The Swagman Journal has often been about the kinds of two-wheeled adventures that are decidedly intense. Those are the stories of 200 km of fast-paced road riding on the highest paved pass in Canada, or back-to-back-to-back 100+ km gravel days, or riding an entire MTB trail network in a single day, dawn to dusk.
Other stories may be less intense, but generally, still involve rides that are anything but pedestrian. Those stories include riding the most important mountain bike trail in the world, chasing the last grasp of autumn, or riding amongst peaks along lesser-known mountain lakes in the rockies.
But sometimes, a more leisurely ride is needed, and we don’t want to neglect sharing stories of those.
Not every ride has to be epic. Not every ride has to involve super feats of endurance. Sometimes a ride can be just a ride.
And that’s exactly what we did on Salt Spring Island, after a wet and soggy weekend supporting the BCBR Mega Volt on Vancouver Island, we rode our bikes onto a ferry for the short sailing to Salt Spring for a lazy, meandering pedal.
It was an impromptu trip, and we weren’t prepared for what it entailed. We had our mountain bikes, clipless pedals and all, and our street clothes and sneakers. There was no cycling computer mounted on my bars. My sneakers often slipped off the clipless pedal. And I wasn’t even wearing a chamois!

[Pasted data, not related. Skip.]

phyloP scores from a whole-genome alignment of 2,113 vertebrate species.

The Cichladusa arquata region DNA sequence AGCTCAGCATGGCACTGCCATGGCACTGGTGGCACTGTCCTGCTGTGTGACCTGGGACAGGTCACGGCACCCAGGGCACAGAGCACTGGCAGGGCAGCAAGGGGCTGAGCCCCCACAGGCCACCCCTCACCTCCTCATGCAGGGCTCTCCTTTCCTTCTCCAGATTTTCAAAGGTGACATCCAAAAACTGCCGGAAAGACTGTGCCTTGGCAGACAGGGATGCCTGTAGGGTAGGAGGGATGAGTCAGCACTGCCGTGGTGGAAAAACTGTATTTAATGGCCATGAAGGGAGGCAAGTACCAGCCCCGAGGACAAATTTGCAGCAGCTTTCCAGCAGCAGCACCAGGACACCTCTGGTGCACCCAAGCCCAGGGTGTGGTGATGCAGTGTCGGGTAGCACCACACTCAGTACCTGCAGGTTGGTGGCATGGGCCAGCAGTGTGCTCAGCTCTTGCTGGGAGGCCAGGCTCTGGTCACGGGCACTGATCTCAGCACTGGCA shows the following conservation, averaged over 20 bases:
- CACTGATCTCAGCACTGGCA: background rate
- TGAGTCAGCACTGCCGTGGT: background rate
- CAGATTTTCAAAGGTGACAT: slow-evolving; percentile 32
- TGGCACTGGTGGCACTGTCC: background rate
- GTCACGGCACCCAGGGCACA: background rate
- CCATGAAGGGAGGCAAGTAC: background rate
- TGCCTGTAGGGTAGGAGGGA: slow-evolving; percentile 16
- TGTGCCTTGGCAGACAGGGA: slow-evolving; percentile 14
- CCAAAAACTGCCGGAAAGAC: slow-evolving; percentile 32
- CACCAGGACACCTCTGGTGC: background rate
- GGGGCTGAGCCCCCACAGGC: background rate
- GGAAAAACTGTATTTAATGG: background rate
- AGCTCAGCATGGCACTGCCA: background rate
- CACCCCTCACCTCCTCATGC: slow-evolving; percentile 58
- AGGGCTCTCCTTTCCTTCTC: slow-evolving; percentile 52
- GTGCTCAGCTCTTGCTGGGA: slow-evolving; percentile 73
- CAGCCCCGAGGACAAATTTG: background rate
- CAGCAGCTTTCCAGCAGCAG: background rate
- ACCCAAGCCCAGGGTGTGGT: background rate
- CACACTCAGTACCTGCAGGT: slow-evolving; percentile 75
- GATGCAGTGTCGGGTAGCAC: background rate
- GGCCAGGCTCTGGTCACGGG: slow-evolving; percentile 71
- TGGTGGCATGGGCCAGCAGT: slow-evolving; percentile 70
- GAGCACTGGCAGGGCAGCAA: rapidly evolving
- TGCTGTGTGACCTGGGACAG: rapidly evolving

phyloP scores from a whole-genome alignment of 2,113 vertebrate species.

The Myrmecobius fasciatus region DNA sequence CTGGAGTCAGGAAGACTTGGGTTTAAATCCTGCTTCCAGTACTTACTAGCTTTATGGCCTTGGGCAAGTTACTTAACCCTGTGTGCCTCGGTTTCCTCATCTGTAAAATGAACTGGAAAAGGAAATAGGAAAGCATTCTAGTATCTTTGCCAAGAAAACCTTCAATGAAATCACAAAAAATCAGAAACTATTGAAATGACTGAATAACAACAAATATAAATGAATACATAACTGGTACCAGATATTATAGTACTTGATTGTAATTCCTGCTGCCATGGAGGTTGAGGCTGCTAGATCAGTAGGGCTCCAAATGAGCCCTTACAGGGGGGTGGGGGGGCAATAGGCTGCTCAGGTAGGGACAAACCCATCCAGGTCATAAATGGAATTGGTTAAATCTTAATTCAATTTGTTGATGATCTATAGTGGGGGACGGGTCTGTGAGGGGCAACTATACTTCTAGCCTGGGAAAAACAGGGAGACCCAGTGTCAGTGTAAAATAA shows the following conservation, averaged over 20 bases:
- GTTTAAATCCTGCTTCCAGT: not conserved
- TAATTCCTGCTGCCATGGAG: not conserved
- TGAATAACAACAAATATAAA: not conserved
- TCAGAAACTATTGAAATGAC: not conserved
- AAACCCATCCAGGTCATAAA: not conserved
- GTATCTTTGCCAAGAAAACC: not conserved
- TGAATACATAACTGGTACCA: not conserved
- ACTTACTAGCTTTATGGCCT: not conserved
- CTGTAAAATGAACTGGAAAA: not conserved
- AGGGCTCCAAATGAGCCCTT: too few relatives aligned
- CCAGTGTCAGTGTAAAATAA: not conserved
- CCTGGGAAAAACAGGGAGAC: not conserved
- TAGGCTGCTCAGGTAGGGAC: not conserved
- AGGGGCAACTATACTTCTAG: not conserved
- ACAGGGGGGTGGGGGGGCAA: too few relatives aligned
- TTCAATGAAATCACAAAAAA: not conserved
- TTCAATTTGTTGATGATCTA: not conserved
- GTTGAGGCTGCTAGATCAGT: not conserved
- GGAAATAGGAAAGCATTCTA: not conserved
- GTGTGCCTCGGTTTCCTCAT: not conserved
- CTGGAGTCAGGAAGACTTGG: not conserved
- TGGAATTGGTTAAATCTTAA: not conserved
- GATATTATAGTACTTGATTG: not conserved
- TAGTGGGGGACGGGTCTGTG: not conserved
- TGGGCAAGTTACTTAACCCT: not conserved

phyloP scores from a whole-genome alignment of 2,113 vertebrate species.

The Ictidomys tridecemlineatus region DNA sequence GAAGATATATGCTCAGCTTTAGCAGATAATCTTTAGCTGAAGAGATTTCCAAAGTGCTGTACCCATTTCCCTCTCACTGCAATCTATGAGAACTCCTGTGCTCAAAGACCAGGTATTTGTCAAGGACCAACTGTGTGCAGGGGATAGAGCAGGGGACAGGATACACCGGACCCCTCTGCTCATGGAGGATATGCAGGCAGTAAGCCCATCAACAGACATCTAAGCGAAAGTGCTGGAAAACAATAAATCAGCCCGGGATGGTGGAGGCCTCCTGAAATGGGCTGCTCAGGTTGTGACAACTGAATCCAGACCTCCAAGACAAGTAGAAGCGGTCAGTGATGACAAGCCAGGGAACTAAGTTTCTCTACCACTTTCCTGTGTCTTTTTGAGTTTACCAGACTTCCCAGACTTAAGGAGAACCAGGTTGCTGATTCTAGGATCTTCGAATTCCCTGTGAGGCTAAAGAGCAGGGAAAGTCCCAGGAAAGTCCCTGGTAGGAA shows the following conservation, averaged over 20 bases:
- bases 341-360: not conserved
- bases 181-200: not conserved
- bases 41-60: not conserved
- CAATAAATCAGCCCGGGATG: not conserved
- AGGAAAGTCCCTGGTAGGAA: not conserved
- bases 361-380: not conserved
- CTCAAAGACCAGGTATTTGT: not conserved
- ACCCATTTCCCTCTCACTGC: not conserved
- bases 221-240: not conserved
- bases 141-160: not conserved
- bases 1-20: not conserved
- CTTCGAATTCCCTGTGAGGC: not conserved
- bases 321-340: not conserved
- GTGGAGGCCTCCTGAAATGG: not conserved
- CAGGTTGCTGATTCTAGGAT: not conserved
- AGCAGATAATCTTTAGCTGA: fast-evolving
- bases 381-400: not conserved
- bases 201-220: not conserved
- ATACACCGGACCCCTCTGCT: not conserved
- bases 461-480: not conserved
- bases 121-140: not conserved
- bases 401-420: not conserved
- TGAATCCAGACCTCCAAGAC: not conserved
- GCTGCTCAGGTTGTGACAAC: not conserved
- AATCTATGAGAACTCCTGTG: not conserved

We were about to learn that Island time is real, and the smaller the island, the more this stands true.
Salt Spring is not a large island.
It turns out Island Time is contagious, which is exactly what we were hoping for. We found our pedal strokes slowing - speed no longer the aim. It was time to stop and smell the flowers, metaphorically, and literally.
The ride was the antithesis of the usual cram-every-last-possible-minute-of-cycling hecticness that characterizes so many riding trips. It forced us to put on the brakes.
Our mountain bikes rolled slowly on the pavement, the rumble of the tread humming away on the tarmac.
We stopped to grab a coffee from the Coffee Can. The barista was in no rush to make it, but it was worth the wait. Likewise, we stopped at a hip, local food truck for lunch. The owner spoke little English, and ordering all the way to finally having the food ready to eat took longer than expected. But it was worth the wait too.
We stopped at more than one of the unattended roadside farm stands to buy some baked goods and jams for the pedal home. There was no rush.
We circumvented part of the island, stopping to watch the waves roll in and search for seashells.
Sometimes you need to slow down. You don’t need to rush from one thing to the next. It’s not always about FTP, average speed, metres ascended, kilometres ticked off, or black-diamonds ridden.
Sometimes it’s just about enjoying the ride, whatever that ride may be.
The best things in life aren’t meant to be rushed.
Except for a ferry reservation. Island Time stops being slow and casual as soon as you have to catch a ferry…
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